Updated: May 7
There are two sources of the cannabinoids that bind with the microscopic cellular receptors that populate the human endocannabinoid system (ECS): The cannabis plant and our own bodies. Cannabinoids produced internally are known as endocannabinoids (or endogenous cannabinoids). Those manufactured by cannabis are categorized as phytocannabinoids and include the infamous delta-8 tetrahydrocannabinol (THC) and cannabidiol (CBD).
Two Major Endocannabinoids
The two major endocannabinoids are 2-AG and anandamide. Anandamide (also known as N-arachidonoylethanolamine or AEA) was first isolated and identified in 1992 by two independent research teams: The same Israeli researcher who isolated and synthesized THC in the mid-1960s, Raphael Mechoulam, and NIMH researchers William Devane and Lumir Hanus.
2-AG Research Studies
The endocannabinoid 2-AG has demonstrated a range of medicinal efficacies. Multiple peer-reviewed studies have revealed this endocannabinoid’s anti-inflammatory and neuroprotective properties, including a potential role in the formation of bones and maintenance of reproductive fertility.
A 2019 study explored "the tumor microenvironment response to 2-AG in pancreatic cancer" and the compounds overall ability to prevent the spread of this fast-acting type of cancer that, according to the American Cancer Society, will result in nearly 60,000 positive diagnoses in 2020 and nearly 50,000 deaths during the same period.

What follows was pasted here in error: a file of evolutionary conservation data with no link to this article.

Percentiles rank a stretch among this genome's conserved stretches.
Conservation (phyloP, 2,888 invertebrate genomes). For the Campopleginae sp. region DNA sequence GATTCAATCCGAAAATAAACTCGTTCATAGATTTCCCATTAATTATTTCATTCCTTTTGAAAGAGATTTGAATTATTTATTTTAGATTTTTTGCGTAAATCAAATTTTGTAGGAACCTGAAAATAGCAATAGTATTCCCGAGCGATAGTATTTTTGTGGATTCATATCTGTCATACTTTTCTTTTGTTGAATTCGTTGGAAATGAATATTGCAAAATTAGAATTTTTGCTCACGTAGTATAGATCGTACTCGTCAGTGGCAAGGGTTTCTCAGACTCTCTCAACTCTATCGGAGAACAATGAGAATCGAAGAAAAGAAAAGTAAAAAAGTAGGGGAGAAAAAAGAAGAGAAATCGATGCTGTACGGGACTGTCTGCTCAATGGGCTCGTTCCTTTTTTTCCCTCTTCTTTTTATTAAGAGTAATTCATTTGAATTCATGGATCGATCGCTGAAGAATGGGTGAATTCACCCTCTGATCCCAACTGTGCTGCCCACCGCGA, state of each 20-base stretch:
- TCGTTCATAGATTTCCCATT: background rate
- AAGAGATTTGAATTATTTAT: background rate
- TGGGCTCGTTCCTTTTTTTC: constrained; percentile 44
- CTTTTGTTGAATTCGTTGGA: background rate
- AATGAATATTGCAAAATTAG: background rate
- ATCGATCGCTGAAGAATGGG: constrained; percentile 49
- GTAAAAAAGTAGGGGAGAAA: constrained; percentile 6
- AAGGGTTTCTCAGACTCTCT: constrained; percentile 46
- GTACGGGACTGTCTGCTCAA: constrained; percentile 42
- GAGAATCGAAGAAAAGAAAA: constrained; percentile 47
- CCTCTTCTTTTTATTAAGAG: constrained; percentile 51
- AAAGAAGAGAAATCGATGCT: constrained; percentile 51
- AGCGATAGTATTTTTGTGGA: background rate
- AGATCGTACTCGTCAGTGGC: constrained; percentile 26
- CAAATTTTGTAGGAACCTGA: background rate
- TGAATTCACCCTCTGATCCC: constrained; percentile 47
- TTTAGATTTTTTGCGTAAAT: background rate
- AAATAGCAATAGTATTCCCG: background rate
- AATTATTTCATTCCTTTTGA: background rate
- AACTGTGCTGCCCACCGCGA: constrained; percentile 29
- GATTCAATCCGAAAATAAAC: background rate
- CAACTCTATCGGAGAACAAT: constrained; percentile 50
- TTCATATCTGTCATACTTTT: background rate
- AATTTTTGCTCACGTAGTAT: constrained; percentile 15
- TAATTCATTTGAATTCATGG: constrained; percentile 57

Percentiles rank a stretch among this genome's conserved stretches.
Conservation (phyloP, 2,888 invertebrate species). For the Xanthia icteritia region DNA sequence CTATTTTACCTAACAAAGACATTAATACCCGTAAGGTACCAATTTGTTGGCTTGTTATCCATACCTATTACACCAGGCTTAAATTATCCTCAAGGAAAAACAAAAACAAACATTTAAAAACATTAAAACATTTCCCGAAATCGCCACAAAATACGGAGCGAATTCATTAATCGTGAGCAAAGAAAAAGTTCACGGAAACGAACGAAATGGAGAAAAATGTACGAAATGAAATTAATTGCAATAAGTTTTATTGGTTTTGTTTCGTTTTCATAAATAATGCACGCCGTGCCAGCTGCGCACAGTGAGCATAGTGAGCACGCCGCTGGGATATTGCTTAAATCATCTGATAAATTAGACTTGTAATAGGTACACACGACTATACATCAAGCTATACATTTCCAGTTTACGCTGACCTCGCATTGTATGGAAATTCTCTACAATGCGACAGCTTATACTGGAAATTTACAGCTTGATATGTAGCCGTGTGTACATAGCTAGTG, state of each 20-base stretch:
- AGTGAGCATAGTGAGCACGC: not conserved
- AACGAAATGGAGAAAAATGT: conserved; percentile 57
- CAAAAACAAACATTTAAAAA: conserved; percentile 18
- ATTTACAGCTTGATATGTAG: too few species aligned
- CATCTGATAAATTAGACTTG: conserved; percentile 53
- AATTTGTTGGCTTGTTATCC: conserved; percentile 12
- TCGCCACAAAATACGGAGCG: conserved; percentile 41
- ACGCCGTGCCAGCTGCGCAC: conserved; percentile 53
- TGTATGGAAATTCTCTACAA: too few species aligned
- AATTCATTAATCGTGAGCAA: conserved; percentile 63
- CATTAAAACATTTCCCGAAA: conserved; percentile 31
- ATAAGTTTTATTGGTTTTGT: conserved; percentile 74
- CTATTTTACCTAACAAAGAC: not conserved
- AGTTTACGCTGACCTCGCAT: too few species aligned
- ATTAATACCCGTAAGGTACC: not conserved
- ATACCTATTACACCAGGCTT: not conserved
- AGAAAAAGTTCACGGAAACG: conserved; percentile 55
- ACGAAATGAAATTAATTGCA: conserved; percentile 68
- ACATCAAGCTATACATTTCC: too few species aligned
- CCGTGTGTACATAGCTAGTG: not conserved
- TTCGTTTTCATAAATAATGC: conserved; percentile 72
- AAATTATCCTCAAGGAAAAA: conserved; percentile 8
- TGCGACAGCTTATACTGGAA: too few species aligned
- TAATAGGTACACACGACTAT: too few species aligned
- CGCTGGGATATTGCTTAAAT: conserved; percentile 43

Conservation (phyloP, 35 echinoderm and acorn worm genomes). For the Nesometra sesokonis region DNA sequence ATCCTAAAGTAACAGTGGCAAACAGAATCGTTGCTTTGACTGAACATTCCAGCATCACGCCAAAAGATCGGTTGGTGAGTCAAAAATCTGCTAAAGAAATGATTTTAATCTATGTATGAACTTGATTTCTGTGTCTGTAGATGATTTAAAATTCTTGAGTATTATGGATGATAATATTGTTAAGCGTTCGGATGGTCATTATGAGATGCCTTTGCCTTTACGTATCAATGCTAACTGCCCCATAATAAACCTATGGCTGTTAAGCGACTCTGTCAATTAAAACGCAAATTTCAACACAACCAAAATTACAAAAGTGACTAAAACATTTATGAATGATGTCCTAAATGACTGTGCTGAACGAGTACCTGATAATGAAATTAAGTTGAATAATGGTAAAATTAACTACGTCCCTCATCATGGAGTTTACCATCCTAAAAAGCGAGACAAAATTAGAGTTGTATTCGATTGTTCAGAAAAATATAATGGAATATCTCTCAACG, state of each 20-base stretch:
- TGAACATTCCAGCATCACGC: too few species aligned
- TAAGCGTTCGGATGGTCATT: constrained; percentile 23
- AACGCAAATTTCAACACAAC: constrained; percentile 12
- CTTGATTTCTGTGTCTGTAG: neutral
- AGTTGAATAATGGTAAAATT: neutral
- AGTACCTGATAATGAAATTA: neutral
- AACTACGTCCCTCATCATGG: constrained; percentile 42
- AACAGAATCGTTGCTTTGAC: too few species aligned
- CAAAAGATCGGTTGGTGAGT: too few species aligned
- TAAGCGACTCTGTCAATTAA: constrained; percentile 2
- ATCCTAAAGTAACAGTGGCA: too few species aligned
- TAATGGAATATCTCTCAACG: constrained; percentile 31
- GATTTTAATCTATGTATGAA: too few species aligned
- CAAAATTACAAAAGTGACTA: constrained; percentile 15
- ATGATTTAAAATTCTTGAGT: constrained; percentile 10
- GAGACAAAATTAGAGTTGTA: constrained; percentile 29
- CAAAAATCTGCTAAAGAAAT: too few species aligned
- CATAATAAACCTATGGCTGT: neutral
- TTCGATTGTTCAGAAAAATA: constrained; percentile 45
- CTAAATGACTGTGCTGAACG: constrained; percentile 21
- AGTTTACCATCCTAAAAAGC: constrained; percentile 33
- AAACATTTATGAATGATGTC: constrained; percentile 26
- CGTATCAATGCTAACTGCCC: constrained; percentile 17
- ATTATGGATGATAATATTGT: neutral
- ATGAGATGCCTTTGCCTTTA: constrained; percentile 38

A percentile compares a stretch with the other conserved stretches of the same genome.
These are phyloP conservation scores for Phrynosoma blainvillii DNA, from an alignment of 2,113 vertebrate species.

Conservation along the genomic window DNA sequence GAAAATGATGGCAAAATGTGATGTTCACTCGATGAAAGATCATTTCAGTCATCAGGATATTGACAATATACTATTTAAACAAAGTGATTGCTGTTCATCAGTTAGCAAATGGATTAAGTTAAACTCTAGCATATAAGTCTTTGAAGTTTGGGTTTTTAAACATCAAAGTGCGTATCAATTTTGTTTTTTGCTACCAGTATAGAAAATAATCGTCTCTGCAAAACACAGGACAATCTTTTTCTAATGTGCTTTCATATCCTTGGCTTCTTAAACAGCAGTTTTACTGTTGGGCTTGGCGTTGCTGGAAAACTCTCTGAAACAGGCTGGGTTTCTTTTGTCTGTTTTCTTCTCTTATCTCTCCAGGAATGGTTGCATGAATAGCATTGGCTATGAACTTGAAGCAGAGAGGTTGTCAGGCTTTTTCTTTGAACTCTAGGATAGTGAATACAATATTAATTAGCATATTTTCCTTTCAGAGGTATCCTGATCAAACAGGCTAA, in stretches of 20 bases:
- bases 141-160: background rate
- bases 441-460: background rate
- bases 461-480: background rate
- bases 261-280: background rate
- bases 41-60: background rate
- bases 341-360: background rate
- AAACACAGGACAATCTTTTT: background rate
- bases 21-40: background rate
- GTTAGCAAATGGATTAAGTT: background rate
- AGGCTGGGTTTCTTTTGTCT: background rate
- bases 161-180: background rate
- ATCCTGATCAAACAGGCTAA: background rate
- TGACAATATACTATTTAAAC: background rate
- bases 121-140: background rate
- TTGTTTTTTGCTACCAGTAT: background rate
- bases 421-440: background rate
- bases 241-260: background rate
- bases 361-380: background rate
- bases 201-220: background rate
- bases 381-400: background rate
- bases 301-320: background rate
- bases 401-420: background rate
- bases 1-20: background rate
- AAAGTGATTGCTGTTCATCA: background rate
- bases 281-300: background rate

The study reported that "2-AG inhibited pancreatic cancer cell proliferation in tumor bearing mice." The research found that the anticancer effects of this endocannabinoid were produced via direct, not indirect, mechanisms. The study concluded that its "findings support 2-AG exhibited direct antitumor effects via inhibiting pancreatic cancer proliferation."
The 2-AG molecule
A 2014 study investigated the ability of 2-AG to combat inflammation-based diseases involving neurodegeneration, including Alzheimer's disease and Parkinson's disease. Concluded the research report, "Previous studies show that...2-AG...reduces neuroinflammation...and prevents neurons from degenerating in an experimental...model of Parkinson’s disease."
A 2013 study revealed that 2-AG may play a role in achieving REM (deep) sleep, meaning it may be an effective therapeutic agent in the treatment of dozens of sleep disorders, including insomnia. "Our results indicate that 2-AG increases REM [sleep] through CB1 activation," concluded the study's authors.
According to another 2013 study, 2-AG may also be effective in managing pain. The study's authors concluded that "increasing plasma levels of 2-AG (up to ten fold of normal concentrations) mitigate mechanical pain sensitivity, while an absence of 2-AG increase leaves...patients with full-blown hyperalgesia [severe pain]."
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